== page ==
The four Westerville City Council incumbents cited the city's accomplishments as evidence they should be re-elected during a candidates' forum hosted by the Westerville Area Chamber of Commerce Monday, Sept. 30.
Kathy Cocuzzi, Mike Heyeck, Jenifer French and Larry Jenkins touted the city's services, economic-development efforts, infrastructure improvements and fiscal responsibilities as reasons they should continue in their posts.
Meanwhile, challenger Doug Rankin said he offered an alternative, pledging to fight the "external units" that inhibit government from the local level up.
Asked what three things they would change about Westerville, all the candidates said Westerville already is a great place to live.
Cocuzzi said she would make people more cooperative when dealing with controversial issues and more respectful of others' opinions.
"Sometimes in the past, we've had people take things personally against people when they've disagreed with them," Cocuzzi said.
French she would make people more willing to contact the city when issues arise, because the city's staff is quick to resolve problems.
"Occasionally, you'll come across someone who is very displeased with something that has happened, but they haven't reached out to anyone to say that they are unhappy," French said.
Heyeck said he would like to see improvements and growth in Uptown and private reinvestment on South State Street.
"Uptown is fantastic. It is the center of our city; it is the heart of our city," Heyeck said. "But the Uptown is basically State Street, and there is a lot that can be done a block or two on both sides of State Street."
Jenkins said he's eager to see construction of a hotel and conference center that have been in city plans for more than a decade.
"If I could change on thing, that would have been built already so you have somewhere that you can send your guests in Westerville," Jenkins said.
In speaking with residents, Rankin said he's heard from many senior citizens who worry that they won't be able to stay in their Westerville homes because of rising costs and taxes, and he said he would like to remedy that problem.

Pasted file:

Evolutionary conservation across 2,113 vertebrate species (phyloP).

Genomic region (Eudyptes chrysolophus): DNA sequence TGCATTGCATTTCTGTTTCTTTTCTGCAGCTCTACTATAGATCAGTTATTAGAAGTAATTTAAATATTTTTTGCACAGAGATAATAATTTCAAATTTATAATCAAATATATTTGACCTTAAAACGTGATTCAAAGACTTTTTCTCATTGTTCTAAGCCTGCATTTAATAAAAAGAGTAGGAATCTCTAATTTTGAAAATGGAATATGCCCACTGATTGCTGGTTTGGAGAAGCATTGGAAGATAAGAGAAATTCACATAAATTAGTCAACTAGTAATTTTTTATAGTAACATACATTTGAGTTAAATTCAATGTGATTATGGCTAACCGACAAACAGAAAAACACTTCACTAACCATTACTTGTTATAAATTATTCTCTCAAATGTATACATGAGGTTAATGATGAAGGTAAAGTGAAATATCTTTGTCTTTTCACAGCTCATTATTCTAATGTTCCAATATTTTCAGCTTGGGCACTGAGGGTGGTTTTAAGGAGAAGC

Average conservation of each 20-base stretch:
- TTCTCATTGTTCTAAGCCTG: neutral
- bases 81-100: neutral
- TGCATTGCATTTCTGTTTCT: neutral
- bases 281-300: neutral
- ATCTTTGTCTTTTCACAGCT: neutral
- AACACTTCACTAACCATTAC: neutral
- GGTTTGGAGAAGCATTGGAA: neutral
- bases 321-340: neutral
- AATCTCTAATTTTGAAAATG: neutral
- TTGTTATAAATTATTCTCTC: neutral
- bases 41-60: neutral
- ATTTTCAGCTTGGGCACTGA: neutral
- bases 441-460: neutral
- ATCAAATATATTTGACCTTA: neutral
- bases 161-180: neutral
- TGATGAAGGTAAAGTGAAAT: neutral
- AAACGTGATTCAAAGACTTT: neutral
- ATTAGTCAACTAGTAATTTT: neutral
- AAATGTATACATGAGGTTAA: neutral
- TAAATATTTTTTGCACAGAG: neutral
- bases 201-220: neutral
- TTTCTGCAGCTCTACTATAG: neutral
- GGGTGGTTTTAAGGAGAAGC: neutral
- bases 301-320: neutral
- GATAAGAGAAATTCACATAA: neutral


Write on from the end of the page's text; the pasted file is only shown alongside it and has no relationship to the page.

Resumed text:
"I don't want to see my neighbors leave," Rankin said.
When asked what metric they would use to gauge the success of their four-year terms, the candidates pointed to things they said the city does well and said they should focus on continuing to do those things, and on expanding them.
Heyeck pointed to Westerville's financial success: The city is about one of 10 in Ohio, out of more than 900, that have a AAA bond rating because of its low debt, adequate rainy-day funds and five-year balanced budget plan, he said.
Jenkins said the city provides a good balance of fiscal responsibility, economic development and quality services.
"Across the board, Westerville enjoys a high standard of living," Jenkins said.
Rankin said in a four-year term, he would see a new police facility built, consolidating the department from many buildings into one, parking and traffic flow in Uptown addressed and a balanced budget maintained.
"That's a standard," Rankin said of the city's balanced budget.
Cocuzzi said she believes it's important for council members to focus on economic development while maintaining the city's history.
"We need to find the right balance of development that fits within our city," she said.
French said she would work to maintain the city's parks and recreation department, something she said helps attract many to Westerville.
"Our parks and our services that our parks provide are one of the reasons that businesses locate here," French said. They draw people to Westerville, and it's so important to have them."
All of the candidates agreed that raising taxes wouldn't be on their agenda.
Jenkins said the city needs to focus on initiatives like the recent purchase of 67 acres in the Westar area to bring in more businesses.
Allowing more businesses in means growing the city's tax base and continuing to provide quality services without raising taxes, Jenkins said.
"We've had to turn away businesses who have gone to neighbors" because of a lack of office space in Westerville, Jenkins said. "There's businesses who want to be here who can't be, which means jobs lost here."
Rankin criticized Columbus and Franklin County for recent tax increases, saying the state and federal government must stop the "smoke and mirrors" that surround taxes.
"You have to live within your means, that's the bottom line," Rankin said.
The income-tax increase passed in 2009 was the first tax increase in 22 years and was necessary for reinvestment in city infrastructure, Cocuzzi said.
But by focusing on growing businesses in the city, the city won't need any more tax increases in the near future, she said.
French also touted the city's focus on business growth to boost tax revenue and said most residents seem to understand that the city does well with the money it has.
"I don't like to pay taxes any more than anyone else does, but I'm finding the vast majority of people in Westerville understand that the city goes to great lengths to be good stewards of your tax dollars," French said.
Heyeck said city leaders made the decision decades ago to not allow Westerville to become a bedroom community by focusing on business growth, which allowed for a solid tax base to support city services.
The city must continue to focus on that, he said.
Additionally, the city owns many of its own utilities, such as electric and water, and provides residents with lower rates for those utilities, providing more value to residents, Heyeck said.